I turned without a word, slipped into my dressing-gown, and with
Platts passed aft along the deserted deck. The sea was as calm as a
great lake. Ahead, on the port bow, an angry flambeau burned redly
beneath the peaceful vault of the heavens. Platts nodded absently in
the direction of the weird flames.

"Stromboli," he said; "we shall be nearly through the Straits by

We mounted the narrow stair to the Marconi deck. At the table sat
Platts' assistant with the Marconi attachment upon his head--an
apparatus which always set me thinking of the electric chair.

"Have you got it?" demanded my companion as we entered the room.

"It's still coming through," replied the other without moving, "but in
the same jerky fashion. Every time I get it, it seems to have gone
back to the beginning--just Dr. Petrie--Dr. Petrie."

He began to listen again for the elusive message. I turned to Platts.

"Where is it being sent from?" I asked.

Platts shook his head.

"That's the mystery," he declared. "Look!"--and he pointed to the
table; "according to the Marconi chart, there's a Messagerie boat due
west between us and Marseilles, and the homeward-bound P. & O. which
we passed this morning must be getting on that way also, by now. The
Isis is somewhere ahead, but I've spoken to all these, and the message
comes from none of them."

"Then it may come from Messina."

"It doesn't come from Messina," replied the man at the table,
beginning to write rapidly.

Platts stepped forward and bent over the message which the other was

"Here it is!" he cried, excitedly; "we're getting it."

Stepping in turn to the table, I leaned over between the two and read
these words as the operator wrote them down:

Dr. Petrie--my shadow . . .

I drew a quick breath and gripped Platts' shoulder harshly. His
assistant began fingering the instrument with irritation.

"Lost it again!" he muttered.

"This message," I began . . .

But again the pencil was traveling over the paper:

--lies upon you all . . . end of message.

The operator stood up and unclasped the receivers from his ears.
There, high above the sleeping ship's company, with the carpet of the
blue Mediterranean stretched indefinitely about us, we three stood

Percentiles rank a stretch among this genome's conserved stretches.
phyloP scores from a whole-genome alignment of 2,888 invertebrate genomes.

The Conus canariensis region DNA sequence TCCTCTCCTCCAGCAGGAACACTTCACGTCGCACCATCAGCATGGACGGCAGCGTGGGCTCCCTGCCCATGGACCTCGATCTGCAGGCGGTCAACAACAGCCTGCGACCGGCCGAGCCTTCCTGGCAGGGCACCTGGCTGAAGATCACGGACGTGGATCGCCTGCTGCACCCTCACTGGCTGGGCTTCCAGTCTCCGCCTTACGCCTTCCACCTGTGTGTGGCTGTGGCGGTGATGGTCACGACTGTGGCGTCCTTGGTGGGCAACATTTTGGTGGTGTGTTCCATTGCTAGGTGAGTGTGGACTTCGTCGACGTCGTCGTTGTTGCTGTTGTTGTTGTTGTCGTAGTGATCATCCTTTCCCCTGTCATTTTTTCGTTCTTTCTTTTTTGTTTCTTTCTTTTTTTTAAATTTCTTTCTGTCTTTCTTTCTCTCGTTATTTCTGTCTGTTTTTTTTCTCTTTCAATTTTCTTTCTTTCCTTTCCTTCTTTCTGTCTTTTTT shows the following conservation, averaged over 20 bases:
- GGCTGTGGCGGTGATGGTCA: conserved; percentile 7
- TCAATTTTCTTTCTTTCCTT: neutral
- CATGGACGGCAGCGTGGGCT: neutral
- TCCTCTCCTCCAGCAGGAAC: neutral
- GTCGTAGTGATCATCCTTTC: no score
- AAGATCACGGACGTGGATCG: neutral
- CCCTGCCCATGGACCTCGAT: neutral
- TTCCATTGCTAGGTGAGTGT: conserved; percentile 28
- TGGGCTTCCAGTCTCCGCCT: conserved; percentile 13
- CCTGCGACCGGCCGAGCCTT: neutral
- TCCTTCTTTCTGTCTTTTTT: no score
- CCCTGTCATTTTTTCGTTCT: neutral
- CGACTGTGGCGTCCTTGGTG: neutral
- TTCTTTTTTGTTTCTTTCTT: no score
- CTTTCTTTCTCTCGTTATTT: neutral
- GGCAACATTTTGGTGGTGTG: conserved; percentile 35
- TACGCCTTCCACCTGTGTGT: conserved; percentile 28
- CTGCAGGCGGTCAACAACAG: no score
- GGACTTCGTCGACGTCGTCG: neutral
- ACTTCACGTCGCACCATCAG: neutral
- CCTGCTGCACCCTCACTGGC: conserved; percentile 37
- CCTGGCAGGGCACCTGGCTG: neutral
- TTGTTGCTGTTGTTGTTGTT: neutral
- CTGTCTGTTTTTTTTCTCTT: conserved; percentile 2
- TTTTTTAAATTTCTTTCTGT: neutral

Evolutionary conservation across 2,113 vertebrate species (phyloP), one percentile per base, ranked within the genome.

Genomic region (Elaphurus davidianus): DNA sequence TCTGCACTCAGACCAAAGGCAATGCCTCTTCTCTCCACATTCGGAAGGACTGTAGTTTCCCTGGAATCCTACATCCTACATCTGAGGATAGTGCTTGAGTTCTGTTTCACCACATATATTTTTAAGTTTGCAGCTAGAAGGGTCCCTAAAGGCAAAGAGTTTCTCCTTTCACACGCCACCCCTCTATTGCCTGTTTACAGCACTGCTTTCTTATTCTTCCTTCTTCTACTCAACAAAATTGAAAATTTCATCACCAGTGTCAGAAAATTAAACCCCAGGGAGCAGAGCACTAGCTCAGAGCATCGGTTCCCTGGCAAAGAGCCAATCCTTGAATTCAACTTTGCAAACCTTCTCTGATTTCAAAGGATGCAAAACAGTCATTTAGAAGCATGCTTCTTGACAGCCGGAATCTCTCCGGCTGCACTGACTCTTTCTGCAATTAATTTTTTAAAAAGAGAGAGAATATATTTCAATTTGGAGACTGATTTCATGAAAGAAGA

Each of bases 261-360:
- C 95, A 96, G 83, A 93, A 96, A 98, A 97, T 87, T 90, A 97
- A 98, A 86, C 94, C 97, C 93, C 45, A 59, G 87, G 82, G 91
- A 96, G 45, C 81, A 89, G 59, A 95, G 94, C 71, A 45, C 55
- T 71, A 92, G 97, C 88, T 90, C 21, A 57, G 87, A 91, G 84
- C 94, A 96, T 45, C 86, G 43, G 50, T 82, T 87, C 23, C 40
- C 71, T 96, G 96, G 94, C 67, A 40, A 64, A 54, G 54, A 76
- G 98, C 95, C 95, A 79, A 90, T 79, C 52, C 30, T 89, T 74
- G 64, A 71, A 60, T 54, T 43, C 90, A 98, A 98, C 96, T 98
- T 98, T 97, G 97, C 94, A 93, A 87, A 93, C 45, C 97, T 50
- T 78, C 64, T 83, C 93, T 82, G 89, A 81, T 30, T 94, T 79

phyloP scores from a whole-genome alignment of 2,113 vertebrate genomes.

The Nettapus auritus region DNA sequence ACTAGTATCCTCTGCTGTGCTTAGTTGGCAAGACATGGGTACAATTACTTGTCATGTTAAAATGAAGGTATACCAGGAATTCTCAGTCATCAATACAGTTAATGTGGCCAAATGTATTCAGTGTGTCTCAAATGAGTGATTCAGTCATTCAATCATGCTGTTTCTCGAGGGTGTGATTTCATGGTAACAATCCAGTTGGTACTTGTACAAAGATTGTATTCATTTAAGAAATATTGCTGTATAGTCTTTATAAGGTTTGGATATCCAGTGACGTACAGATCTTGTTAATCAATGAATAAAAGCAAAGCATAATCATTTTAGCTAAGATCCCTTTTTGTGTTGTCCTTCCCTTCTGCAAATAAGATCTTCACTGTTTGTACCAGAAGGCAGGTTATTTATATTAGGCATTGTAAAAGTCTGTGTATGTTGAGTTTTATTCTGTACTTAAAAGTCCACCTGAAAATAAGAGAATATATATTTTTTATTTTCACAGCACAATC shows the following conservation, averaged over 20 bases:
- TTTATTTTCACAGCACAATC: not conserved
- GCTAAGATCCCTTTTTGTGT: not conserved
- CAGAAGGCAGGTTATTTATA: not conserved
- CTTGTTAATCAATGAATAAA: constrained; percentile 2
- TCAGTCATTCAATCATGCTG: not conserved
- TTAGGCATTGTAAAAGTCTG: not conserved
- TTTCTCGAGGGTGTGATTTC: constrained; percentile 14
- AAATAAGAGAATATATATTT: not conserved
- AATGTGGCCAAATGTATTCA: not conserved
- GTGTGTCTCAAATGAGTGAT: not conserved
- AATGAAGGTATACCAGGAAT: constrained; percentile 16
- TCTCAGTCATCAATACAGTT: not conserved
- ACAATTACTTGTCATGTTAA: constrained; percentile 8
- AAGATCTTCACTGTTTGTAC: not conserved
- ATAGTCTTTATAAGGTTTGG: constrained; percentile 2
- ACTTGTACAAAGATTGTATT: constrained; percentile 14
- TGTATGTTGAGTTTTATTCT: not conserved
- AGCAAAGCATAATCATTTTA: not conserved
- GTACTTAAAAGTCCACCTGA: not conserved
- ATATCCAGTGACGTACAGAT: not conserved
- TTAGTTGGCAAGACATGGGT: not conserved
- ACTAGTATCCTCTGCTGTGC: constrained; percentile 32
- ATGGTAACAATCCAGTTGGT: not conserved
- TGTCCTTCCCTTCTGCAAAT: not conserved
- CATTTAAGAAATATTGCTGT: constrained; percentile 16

looking at one another. By virtue of a miracle of modern science, some
one, divided from me by mile upon mile of boundless ocean, had spoken
--and had been heard.

"Is there no means of learning," I said, "from whence this message

Platts shook his head, perplexedly.

"They gave no code word," he said. "God knows who they were. It's a
strange business and a strange message. Have you any sort of idea, Dr.
Petrie, respecting the identity of the sender?"

I stared him hard in the face; an idea had mechanically entered my
mind, but one of which I did not choose to speak, since it was opposed
to human possibility.

But, had I not seen with my own eyes the bloody streak across his
forehead as the shot fired by Karamaneh entered his high skull, had I
not known, so certainly as it is given to man to know, that the giant
intellect was no more, the mighty will impotent, I should have

"The message is from Dr. Fu-Manchu!"

My reflections were rudely terminated and my sinister thoughts given
new stimulus, by a loud though muffled cry which reached me from
somewhere in the ship, below. Both my companions started as violently
as I, whereby I knew that the mystery of the wireless message had not
been without its effect upon their minds also. But whereas they paused
in doubt, I leaped from the room and almost threw myself down the

It was Karamaneh who had uttered that cry of fear and horror!

Although I could perceive no connection betwixt the strange message
and the cry in the night, intuitively I linked them, intuitively I
knew that my fears had been well-grounded; that the shadow of
Fu-Manchu still lay upon us.

Karamaneh occupied a large stateroom aft on the main deck; so that I
had to descend from the upper deck on which my own room was situated
to the promenade deck, again to the main deck and thence proceed
nearly the whole length of the alleyway.